Low inflation also comes into the picture, Sanborn said. Although the U.S. inflation rate was 2.9 percent in June 2018—the highest it has been since February 2012 when it was also at 2.9 percent—it's still relatively low. As a result, many companies haven't been able to drive up prices for their products.
"Many companies [are] loath to increase pay levels because the market pressure is on increasing profit margins that would drive up share prices for publicly traded companies," he said.
Theory 3: Market Shifts
The labor market has shifted to a "knowledge economy," placing greater value on cognitive skills typically held by those with a college degree.
"For folks who have not attained a bachelor's [degree] or higher, they've missed out on the wage gains that came with an education," Nunn said.
Even so, he continued, the financial return on a four-year college degree has plateaued in recent years. And not all four-year college degrees are providing workers with the skills they need in today's economy, Sanborn said.
A 2018 Korn Ferry study analyzed the salaries of 310,000 entry-level positions from nearly 1,000 organizations across the United States. Based on the analysis, 2018 college grads will make, on average, $50,390 annually—just 2.8 percent more than the 2017 average of $49,000 and not that much more than prior years' graduates. Korn Ferry reports that its analyses of post-college starting wages since just before the Great Recession, adjusted for inflation, indicate that these wages have remained relatively flat for years. "Our [colleges] aren't really preparing people for the jobs needed for the future," Sanborn said. "Many people coming out of universities who would have been fine 20 years ago … today don't have the needed skills."
Theory 4: Automation and Outsourcing
Automation and global outsourcing have replaced U.S. workers.
"Companies are pushing hard to eliminate any human positions where technology—computer or robot—can complete the same task," said Bruce and Blair Johanson, principal partners at DBSquared, a compensation software firm based in Fayetteville, Ark., in a joint comment. Many retailers, for instance, "are moving quickly to checking out yourself, or soon a cart may [have the technology] to add up all your items and check you out automatically. This will eliminate the cashier entry-level position."
Pressure to increase shareholder profits has also convinced companies to invest in relatively cheap global outsourcing instead of domestic worker pay, Sanborn said.
"Companies are very conscious around spending," he added. "The harsh reality is that the number of jobs required in [some] industries is decreasing for the same amount of output, so you may have a situation where in the future for a store the same size, only half the number of people are required to run that store." The same soon will be true in such fields as hospitality, transportation, medical records and a range of others, economists say.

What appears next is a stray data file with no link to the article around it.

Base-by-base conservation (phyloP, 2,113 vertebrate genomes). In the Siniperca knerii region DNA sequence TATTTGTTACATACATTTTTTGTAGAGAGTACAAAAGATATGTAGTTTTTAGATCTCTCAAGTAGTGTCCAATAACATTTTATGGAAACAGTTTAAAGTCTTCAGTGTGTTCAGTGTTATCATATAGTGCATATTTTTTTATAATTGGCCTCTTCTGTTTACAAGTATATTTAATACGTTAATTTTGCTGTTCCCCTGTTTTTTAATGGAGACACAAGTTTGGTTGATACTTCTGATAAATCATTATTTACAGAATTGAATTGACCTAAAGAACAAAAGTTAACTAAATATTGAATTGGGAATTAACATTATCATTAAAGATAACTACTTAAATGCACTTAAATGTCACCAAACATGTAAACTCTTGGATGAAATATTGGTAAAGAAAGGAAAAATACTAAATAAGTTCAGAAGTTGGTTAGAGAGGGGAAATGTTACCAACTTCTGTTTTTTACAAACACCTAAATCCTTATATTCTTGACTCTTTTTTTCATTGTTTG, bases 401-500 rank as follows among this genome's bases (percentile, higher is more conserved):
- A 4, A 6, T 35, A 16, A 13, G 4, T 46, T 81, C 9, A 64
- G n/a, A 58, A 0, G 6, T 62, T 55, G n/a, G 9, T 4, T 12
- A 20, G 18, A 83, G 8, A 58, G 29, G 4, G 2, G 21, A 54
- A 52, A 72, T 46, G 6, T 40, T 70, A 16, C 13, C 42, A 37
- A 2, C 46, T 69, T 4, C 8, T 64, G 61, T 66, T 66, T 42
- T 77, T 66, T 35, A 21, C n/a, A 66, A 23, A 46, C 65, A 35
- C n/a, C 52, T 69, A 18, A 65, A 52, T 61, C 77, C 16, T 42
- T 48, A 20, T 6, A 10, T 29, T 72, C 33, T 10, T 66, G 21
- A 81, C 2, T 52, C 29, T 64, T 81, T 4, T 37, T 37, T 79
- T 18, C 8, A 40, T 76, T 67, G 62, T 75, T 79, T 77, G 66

Theory 5: Relocation
Workers have become less likely to move to a different state or to a different job.
Typically, job-to-job mobility—when U.S. workers move from one state to another to take a job—translates into about 1 percent wage earnings growth per quarter, The Hamilton Project reported. But since 1990, that mobility declined by almost half, from 3.8 percent in 1990 to less than 2 percent in 2016.
Part of the reason is that as each U.S. region attracts a wider range of industries, those regions become more alike, allowing workers to find jobs locally that they would have otherwise had to relocate to obtain. Another reason is that occupational licenses and noncompete contracts can squelch workers' ability to pursue jobs outside their current state and employer. And some sociologists say that hourly employees who lack a college education are less willing these days to risk uprooting their families and leaving behind friends and an existing social structure to pursue job opportunities in an unfamiliar location, even when those opportunities offer higher pay and a better standard of living.
Theory 6: Consolidation
Business formation has declined, while corporate consolidation is on the rise.
Over the past several decades, startups have become increasingly scarce, with their share of all firms falling to 8 percent in 2014 from 14 percent in 1979. "The decline in young, fast-expanding firms has contributed to falling business dynamism and job churn," The Hamilton Project reported.
And, increasingly, mega-companies are swallowing up competitors and controlling larger parts of their industries. Those companies can then "essentially set a wage ceiling," NELP's Christman said.
"Many regions are dominated by just a few employers," Christman said. "For instance, in Louisiana, a few medical systems constitute a significant proportion of the largest employers in the state. This means that they can limit wage growth without worrying about losing skilled workers to other employers."